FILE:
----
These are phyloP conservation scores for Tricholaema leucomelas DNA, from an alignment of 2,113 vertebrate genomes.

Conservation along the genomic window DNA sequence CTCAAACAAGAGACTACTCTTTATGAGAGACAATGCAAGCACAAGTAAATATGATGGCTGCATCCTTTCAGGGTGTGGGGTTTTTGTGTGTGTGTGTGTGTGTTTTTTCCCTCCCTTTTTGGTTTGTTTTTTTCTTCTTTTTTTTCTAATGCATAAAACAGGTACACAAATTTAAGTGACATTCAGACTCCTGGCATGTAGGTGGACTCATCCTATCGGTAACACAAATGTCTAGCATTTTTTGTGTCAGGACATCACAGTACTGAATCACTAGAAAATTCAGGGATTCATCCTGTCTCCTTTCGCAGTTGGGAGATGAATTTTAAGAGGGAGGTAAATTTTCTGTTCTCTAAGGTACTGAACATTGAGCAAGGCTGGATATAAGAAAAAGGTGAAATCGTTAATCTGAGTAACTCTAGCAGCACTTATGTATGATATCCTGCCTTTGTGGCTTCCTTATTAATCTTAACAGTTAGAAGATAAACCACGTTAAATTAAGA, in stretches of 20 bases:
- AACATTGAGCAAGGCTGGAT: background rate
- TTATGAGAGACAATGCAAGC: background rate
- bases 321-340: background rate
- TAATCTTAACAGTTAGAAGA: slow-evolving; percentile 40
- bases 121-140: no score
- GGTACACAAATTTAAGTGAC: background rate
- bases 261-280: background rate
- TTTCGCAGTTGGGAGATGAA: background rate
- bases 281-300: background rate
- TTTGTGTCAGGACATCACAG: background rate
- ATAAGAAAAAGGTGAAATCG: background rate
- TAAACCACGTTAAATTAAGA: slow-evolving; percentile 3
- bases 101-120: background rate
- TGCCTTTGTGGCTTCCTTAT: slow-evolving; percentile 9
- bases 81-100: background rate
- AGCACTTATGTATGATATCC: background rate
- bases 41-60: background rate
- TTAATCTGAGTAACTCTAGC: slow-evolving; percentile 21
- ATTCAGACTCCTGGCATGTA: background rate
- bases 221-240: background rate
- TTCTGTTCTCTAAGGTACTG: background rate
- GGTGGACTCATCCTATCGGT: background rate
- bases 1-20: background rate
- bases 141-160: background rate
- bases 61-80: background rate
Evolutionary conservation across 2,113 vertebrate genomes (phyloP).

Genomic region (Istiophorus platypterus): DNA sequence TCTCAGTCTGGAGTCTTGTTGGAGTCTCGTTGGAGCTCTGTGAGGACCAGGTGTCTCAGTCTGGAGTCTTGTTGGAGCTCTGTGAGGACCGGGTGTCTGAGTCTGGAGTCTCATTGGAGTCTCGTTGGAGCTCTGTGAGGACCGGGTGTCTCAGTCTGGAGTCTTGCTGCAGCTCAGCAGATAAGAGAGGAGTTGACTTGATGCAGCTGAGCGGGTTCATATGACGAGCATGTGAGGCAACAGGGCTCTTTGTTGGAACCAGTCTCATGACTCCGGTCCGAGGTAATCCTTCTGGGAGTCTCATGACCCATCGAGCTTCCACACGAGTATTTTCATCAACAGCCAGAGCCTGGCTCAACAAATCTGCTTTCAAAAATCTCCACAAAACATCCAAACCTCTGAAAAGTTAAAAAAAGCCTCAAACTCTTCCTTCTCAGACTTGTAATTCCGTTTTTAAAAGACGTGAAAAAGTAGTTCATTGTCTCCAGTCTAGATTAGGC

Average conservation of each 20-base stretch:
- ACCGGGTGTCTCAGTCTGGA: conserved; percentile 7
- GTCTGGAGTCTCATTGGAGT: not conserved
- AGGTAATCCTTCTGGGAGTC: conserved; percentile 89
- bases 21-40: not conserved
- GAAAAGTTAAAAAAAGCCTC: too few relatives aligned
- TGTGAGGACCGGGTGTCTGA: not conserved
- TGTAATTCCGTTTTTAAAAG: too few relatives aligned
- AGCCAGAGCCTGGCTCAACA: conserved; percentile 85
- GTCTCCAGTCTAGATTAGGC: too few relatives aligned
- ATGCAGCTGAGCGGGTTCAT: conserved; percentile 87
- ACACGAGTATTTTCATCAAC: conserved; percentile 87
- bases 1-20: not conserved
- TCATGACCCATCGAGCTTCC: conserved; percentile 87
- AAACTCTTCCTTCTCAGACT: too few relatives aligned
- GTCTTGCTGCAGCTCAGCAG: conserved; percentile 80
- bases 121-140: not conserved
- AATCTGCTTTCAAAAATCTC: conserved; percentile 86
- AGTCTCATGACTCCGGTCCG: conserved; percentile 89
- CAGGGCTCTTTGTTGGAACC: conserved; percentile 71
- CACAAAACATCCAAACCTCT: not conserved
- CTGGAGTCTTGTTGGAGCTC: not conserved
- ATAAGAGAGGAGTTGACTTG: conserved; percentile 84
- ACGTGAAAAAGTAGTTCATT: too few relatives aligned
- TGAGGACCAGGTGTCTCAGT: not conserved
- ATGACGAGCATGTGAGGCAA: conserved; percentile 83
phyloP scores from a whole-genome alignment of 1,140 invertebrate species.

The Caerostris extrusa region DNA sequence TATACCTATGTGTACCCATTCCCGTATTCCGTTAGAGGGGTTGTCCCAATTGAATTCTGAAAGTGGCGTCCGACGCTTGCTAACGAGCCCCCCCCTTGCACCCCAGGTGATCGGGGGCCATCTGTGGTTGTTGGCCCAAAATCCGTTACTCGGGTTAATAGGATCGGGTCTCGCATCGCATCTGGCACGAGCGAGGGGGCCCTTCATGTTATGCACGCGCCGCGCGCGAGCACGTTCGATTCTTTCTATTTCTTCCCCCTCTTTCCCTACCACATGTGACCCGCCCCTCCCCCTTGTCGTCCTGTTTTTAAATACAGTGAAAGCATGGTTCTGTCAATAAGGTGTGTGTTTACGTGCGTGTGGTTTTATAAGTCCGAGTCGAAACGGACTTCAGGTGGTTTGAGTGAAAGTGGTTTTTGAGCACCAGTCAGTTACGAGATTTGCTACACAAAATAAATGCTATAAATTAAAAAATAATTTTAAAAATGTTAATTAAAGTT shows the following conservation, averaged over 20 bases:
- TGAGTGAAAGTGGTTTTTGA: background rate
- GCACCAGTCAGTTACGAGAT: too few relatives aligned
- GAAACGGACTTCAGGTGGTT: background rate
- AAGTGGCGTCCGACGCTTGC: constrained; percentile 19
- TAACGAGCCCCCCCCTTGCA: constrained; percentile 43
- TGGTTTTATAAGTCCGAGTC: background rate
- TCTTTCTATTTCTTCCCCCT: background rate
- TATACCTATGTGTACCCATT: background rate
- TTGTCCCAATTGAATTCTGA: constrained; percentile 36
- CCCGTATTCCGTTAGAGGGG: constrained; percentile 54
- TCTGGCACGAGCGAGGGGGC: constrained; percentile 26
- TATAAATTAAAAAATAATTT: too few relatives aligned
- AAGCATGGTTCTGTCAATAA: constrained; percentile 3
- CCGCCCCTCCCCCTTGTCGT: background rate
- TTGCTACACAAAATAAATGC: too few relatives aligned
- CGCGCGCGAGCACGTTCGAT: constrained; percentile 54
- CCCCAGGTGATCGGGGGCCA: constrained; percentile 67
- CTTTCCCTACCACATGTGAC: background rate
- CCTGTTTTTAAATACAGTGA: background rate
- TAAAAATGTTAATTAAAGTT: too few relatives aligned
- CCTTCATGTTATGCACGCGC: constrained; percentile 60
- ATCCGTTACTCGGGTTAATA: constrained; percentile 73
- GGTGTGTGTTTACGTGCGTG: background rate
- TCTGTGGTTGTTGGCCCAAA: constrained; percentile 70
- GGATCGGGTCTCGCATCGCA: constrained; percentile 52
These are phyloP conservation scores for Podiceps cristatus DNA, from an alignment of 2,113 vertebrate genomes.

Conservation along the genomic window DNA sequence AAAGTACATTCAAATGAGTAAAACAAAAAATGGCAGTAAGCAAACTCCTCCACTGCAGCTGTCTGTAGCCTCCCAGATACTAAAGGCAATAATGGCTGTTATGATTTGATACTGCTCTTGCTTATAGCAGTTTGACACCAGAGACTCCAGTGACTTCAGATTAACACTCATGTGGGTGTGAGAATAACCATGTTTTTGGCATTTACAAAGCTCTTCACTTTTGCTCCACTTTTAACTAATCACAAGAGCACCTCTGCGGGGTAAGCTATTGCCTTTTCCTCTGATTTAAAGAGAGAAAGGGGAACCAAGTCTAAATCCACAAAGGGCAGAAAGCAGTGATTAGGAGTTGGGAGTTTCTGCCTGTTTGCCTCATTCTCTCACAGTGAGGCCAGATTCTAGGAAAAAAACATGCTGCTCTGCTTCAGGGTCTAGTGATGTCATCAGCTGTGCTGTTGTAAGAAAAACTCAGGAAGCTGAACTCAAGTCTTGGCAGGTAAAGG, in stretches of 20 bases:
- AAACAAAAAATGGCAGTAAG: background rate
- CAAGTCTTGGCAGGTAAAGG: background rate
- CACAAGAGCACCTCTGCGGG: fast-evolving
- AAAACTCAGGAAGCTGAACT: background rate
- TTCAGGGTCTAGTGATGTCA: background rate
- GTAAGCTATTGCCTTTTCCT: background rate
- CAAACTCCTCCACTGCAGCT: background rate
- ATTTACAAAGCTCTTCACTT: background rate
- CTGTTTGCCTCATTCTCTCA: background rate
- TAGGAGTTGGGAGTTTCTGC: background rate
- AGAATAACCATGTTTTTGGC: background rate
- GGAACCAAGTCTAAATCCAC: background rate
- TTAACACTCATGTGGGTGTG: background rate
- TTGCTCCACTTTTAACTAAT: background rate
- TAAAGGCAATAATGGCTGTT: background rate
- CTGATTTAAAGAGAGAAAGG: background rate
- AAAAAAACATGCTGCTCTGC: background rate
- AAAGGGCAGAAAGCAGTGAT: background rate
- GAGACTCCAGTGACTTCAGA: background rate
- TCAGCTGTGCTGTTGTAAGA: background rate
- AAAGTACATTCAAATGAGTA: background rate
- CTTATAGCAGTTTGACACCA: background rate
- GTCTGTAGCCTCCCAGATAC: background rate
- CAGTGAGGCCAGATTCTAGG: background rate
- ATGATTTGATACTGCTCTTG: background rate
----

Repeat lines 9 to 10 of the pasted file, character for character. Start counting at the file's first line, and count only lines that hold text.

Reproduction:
- bases 261-280: background rate
- TTTCGCAGTTGGGAGATGAA: background rate